Emerging Threats and Opportunities
Emerging Threats and Opportunities (ETOs) is a regular blog series on the Land Power Forum that collects together blogs, podcasts and articles of interest with the goal of creating discussion on the topic of land power.
There is a general consensus that the ‘coronavirus pandemic may soon lead to big changes in the U.S. military’. An argument to redirect military funding into domestic health resources has been met with the warning that pre-COVID19 security challenges persist. Analysts suggest the US may scale back some military missions, deploy fewer troops abroad and continue on a more isolationist trajectory. Major weapons programs may suffer, potentially derailing international cooperation on projects, and national strategy documents may be revised to focus more on invisible foes, including not only disease but also threats to the cyber and space realms.
Foreign Policy describes Malaysia’s concerns that ‘the presence of warships and vessels in the South China Sea’, and within its own exclusive economic zone (EEZ), had ‘the potential to increase tensions that in turn may result in miscalculations which may affect peace, security and stability in the region’. The Lowy Interpreter voiced similar concerns about the level of US commitment to the Indo-Pacific when the USAF announced the withdrawal of its strategic, long range B-52 aircraft from Guam, stating strategic bombers would no longer conduct longer, routine rotations from Andersen AFB. Shorter deployments would replace the routine rotations, in line with the 2018 National Defense Strategy—designed to promote operational unpredictability. B-1 aircraft based in the continental US exercised with Japan and over the South China Sea in April, however in early May, the USAF deployed four B-1 bombers and 200 personnel to Guam for an unannounced duration.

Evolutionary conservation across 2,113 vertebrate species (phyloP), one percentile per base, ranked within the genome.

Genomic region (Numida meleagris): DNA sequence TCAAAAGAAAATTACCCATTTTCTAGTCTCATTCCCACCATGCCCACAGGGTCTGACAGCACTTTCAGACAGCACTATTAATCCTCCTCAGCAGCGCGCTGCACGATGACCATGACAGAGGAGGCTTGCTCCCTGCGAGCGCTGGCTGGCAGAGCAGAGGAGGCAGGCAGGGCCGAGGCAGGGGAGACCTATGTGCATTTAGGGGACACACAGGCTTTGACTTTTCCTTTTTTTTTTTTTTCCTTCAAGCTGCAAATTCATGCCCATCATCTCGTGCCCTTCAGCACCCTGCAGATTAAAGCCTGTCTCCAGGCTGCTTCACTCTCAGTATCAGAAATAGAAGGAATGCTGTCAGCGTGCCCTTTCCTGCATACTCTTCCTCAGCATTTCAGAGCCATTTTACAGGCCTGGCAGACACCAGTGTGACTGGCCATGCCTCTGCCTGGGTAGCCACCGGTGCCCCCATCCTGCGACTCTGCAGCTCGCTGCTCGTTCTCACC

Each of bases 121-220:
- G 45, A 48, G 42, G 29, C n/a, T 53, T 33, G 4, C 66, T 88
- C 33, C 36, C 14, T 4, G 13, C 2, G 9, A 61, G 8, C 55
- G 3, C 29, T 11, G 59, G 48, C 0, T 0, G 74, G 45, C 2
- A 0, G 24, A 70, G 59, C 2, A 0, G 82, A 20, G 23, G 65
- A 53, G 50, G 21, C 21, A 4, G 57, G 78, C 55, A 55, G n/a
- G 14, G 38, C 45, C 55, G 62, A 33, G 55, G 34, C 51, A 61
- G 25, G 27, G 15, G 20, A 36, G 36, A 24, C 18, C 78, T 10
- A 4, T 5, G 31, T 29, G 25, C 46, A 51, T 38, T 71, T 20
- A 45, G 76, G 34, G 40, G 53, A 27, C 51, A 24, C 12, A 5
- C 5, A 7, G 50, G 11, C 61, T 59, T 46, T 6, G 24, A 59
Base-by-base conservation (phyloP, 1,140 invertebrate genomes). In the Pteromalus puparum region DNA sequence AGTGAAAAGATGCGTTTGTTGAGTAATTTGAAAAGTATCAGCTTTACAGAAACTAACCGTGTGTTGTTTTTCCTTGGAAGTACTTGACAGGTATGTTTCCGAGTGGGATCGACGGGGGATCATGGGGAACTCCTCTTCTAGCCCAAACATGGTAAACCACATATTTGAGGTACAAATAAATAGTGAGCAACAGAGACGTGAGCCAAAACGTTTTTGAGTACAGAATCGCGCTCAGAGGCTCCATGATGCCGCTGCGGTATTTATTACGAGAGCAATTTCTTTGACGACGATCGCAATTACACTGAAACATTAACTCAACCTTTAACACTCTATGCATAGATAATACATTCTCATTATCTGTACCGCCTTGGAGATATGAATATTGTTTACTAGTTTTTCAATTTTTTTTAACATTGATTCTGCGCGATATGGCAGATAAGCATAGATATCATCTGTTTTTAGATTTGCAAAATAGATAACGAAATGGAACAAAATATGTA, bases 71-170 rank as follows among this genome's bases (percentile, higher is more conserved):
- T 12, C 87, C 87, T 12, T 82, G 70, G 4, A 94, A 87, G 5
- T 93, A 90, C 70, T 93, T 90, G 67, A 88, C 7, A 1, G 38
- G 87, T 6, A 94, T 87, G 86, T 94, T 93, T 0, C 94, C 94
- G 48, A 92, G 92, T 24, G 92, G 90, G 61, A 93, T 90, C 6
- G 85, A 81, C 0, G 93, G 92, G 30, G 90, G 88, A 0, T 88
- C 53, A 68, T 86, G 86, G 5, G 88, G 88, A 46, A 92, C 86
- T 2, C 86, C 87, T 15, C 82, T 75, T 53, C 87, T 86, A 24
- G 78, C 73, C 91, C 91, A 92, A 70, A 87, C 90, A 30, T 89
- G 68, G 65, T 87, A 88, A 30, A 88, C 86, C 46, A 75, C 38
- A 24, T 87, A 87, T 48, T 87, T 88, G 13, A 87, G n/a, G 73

The Cyber Domain
From ASPI, an in-depth report, companion podcast and supporting article on the risks ‘weaponised deep fakes’ pose to national security and democracy. ‘A deep fake is a digital forgery created through deep learning (a subset of AI). Deep fakes can create entirely new content or manipulate existing content, including video, images, audio and text. They could be used to defame targets, impersonate or blackmail elected officials and be used in conjunction with cybercrime operations.’
Policymakers and experts continue to debate the best means of recruiting soldiers for cyber defence, examined in the US by an opinion piece in The Fifth Domain. Meanwhile congressional committees in Washington DC are being urged to force the DoD to expedite the security clearance process; research and develop clearer cyber workforce career paths and leadership roles across government; and boost funding for the CyberCorps program (a scholarship-for-service program meant as a pathway into the federal cyber workforce). Finally, The Atlantic reports that skilled citizens want to and can assist cyber defence, but the avenue to do so needs clarification (using the case study of Russian election interference).
National COVID19 response